William Sargent married, on the 21st of June, 1678, Mary, daughter of Peter Duncan, by whom he had thirteen children.' Of these the sixth was Epes Sargent, whose first wife's maiden name was Esther Macarty. Her seventh child was Daniel, born on the 18th of March, 1731, who married, on the 3d of February, 1763, Mary, daughter of the Hon. John Turner, of Salem. Below Mrs. Daniel Sargent (Mary Turner Sargent)

Daniel Sargent moved to Boston between 1770 and 1780, and occupied a store on Long Wharf, and a house in Atkinson Street (now Congress Street), near the corner of Cow Lane (now High Street). There is nothing now left in Boston to recall the old wooden houses such as this, with their gables toward the street, and their gardens where old-fashioned flowers filled the beds and where pear-trees shaded the rather ragged grass of the days when lawn-mowers were not invented. At the end of the garden was the summer-house, decorated in this case with a landscape by the hand of one of the children of the family, who had gone to England to study under Sir Benjamin West. But it must have been before this work of art was begun that, on the 25th of June, 1786, the subject of this notice, Lucius Manlius Sargent, was born. Here he lived until 1794, when the house was burnt down, and his father moved first to Fort Hill, and afterwards to the corner of Essex and Lincoln Streets.
Mr. Daniel Sargent must have been a rich man; for when he died in 1806, he left each of his six surviving children with at least a competency. He had been interested in the fisheries, and had had many dealings with the fishermen of the coast. After his death a package was found among his effects, with the following inscription: "Notes, due bills, and accounts against sundry persons along shore. Some of them may be got by suit or severe dunning: but the people are poor; most of them have had fisherman's luck. My children will do as they think best. Perhaps they will think with me, that it is best to burn the package entire." It is to the credit of Mr. Sargent's sons that they adopted his suggestion, and that all the contents of the package went into the fire. A list was first made of the evidences of debt thus destroyed, the amount exceeding thirty-two thousand dollars. The story of the occurrence and of the joy of one of the forgiven debtors is touchingly but anonymously told in the fifty-fifth number of "Dealings with the Dead."

Lucius Manlius Sargent went to several schools in Boston and its neighborhood, ending with the Phillips Academy at Exeter, where he remained about three years. He then entered Harvard College in the class that graduated in 1808. He left college, however, before finishing his course. He is described by a classmate as being at this time tall, handsomely proportioned, and very muscular, and as having a fine Roman cast of countenance. He was a good horseman, whether in the saddle or with the reins, a strong swimmer, and a good fencer with the broadsword. He was considered the best Latin scholar in college, and his witty sayings were quoted in his class.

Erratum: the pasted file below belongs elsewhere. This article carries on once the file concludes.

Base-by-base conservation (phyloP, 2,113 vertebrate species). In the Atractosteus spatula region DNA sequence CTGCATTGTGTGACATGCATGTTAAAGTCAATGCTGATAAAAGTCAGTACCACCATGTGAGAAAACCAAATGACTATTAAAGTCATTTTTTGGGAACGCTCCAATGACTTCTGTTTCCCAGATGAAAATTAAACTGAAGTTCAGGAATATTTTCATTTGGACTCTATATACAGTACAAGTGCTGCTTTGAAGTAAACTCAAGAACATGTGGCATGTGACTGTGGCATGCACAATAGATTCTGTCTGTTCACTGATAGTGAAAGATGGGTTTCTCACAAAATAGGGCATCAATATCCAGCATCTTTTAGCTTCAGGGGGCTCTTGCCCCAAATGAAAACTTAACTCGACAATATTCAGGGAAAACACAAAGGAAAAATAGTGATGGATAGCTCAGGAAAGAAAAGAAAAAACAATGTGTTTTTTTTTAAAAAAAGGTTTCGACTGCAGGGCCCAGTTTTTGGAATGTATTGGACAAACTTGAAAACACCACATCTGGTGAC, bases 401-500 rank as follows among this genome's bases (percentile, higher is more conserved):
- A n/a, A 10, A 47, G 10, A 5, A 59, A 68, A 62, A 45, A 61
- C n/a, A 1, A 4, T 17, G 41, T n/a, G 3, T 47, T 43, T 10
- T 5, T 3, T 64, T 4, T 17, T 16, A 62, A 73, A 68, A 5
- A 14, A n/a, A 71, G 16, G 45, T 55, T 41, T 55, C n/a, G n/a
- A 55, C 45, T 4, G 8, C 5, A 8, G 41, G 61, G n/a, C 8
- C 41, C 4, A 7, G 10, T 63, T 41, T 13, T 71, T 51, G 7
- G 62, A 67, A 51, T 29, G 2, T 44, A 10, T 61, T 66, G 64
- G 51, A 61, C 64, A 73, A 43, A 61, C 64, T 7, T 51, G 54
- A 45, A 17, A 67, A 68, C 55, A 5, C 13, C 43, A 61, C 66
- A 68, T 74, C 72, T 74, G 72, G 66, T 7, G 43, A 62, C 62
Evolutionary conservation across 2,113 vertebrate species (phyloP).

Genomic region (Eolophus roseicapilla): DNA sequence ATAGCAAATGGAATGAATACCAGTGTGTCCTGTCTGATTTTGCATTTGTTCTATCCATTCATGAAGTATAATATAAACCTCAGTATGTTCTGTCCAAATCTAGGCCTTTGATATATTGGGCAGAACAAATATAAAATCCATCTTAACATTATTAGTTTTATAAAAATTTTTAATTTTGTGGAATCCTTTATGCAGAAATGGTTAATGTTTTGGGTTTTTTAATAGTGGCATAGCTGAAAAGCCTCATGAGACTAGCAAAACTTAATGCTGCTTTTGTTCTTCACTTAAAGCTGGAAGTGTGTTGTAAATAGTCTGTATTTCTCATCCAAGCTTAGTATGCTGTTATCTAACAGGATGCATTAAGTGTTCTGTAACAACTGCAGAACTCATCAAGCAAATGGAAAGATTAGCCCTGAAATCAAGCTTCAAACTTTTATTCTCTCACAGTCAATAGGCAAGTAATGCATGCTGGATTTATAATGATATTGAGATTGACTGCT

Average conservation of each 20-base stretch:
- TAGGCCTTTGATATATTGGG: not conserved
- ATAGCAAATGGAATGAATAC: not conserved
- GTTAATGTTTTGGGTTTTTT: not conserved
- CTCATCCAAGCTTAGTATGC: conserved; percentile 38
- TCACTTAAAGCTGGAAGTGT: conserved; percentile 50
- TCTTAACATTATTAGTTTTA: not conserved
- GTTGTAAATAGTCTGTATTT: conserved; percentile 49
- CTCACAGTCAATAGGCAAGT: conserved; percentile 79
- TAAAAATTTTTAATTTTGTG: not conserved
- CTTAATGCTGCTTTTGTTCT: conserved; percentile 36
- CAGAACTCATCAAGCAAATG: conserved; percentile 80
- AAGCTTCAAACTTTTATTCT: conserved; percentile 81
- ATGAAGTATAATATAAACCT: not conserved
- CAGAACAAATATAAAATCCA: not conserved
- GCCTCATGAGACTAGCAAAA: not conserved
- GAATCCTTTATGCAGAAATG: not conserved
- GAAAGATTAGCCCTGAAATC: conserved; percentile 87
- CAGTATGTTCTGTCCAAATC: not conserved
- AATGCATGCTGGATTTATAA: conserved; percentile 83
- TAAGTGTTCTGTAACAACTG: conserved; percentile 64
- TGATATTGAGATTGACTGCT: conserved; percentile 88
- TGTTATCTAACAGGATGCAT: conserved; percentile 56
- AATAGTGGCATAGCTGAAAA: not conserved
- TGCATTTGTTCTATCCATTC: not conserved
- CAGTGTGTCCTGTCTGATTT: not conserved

After leaving college Mr. Sargent studied law in the office of Mr. Samuel Dexter. He was admitted to the bar on the 14th of March, 1815, but he never practiced. Mr. Sargent married, on the 3d of April, 1816, Mary, daughter of Mr. Barnabas Binney, of Philadelphia. By her he had three children, — Mary Turner, who died unmarried in 1841; Horace Binney, afterwards Colonel Sargent, who is still living; and Manlius, who died in infancy. Mrs. Sargent died in 1824, and in 1825 Mr. Sargent married Sarah Cutter Dunn, daughter of Mr. Samuel Dunn, of Boston. Her only child was Lucius Manlius Sargent, who served his country in the late Civil War, first as a surgeon, and then as a captain of cavalry, and who was mortally wounded at Weldon on the 9th of December, 1864.
Mr. Sargent was elected a member of the New England Historic, Genealogical Society in 1850, and a Resident Member of this Society in 1856. He died on the 2d of June, 1867, in the eighty-first year of his age. His widow, one son, and seven grandchildren survived him.
Mr. Sargent's numerous writings first appeared in newspapers and magazines, but several of them have been collected and published in more permanent forms. A volume of verse from his pen appeared in 1813, under the title of " Hubert and Ellen, with other Poems." The style is flowing, the versification good; and what is more rare, the poems are eminently readable.
About twenty years after the publication of these poems Mr. Sargent became deeply interested in the temperance reform. He delivered numerous addresses on the subject, several of which have been published. About temperance in drinking few persons deeply interested can speak temperately. The evils of drunkenness are so great that a warm-hearted or excitable man who observes them loses his head, and is almost necessarily drawn into exaggeration. Mr. Sargent did not wholly escape this danger; but his addresses were pointed, clear, and eloquent. He wrote, moreover, a series of temperance tales, which passed through several editions, and which were so well thought of that a hundred thousand copies of one of them was printed for distribution by a gentleman of New York.